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Biden’s Operation Warp Speed revival stumbles out of the gate

As Covid’s Omicron wave ebbed earlier this year, top Biden administration health officials began developing a plan to fortify the nation’s defenses against the next potentially dangerous coronavirus strain.

The initiative was envisioned as a revival of Operation Warp Speed, the Trump-era program that paired federal dollars with private sector know-how to deliver the first vaccines in record time. By replicating the formula with a range of new candidates, officials planned to churn out increasingly advanced vaccines and treatments just as fast — and ahead of other nations.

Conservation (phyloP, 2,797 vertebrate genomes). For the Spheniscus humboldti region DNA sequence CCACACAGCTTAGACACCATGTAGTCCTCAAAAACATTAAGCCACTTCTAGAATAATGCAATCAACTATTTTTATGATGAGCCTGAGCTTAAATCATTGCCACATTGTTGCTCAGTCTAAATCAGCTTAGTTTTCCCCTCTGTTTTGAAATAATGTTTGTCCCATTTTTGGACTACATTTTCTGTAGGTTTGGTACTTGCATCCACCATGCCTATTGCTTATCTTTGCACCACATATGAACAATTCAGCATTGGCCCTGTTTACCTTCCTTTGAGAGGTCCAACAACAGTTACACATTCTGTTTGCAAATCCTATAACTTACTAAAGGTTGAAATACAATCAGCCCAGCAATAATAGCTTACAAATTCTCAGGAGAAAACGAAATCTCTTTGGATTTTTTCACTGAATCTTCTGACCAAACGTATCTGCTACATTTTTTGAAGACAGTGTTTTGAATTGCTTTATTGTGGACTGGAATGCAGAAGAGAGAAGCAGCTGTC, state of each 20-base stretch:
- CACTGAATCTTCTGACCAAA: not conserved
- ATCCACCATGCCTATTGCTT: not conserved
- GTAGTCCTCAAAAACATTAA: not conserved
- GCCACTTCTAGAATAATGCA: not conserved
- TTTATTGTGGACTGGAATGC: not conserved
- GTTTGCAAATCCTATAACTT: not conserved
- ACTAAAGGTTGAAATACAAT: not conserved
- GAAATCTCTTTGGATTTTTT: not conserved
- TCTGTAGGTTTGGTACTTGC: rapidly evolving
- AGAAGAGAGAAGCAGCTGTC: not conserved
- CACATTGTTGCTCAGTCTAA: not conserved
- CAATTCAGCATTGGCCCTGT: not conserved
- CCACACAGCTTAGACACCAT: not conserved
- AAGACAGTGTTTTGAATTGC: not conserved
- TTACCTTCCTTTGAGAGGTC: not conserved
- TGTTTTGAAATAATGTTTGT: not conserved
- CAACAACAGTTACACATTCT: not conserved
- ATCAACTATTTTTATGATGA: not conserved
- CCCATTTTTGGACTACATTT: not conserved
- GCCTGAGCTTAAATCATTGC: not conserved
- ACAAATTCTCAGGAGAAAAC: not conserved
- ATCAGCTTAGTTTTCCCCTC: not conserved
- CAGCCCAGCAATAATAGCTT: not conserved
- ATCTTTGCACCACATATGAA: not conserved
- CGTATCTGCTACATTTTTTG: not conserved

They even had a name for the effort: Project Covid Shield.

But months later, it’s barely taken off — stymied by fading political interest in prolonging a war against a pandemic that even the president has declared “over.” Mired in a standoff with Republicans over more Covid response money, the administration has yet to invest heavily in any of the promising vaccine targets it’s identified.

The delay has compounded concern inside the White House over Americans’ vulnerability to future variants. More recently, administration officials have grown alarmed that the U.S. suddenly trails rival China in the global pursuit of new scientific breakthroughs aimed at curbing Covid.

“The notion we’re going to sit on the sidelines and watch other nations build this stuff should be totally anathema to us,” White House Covid-19 response coordinator Ashish Jha told POLITICO. “I think of this very much as a biosecurity issue as well as a pandemic preparedness issue.”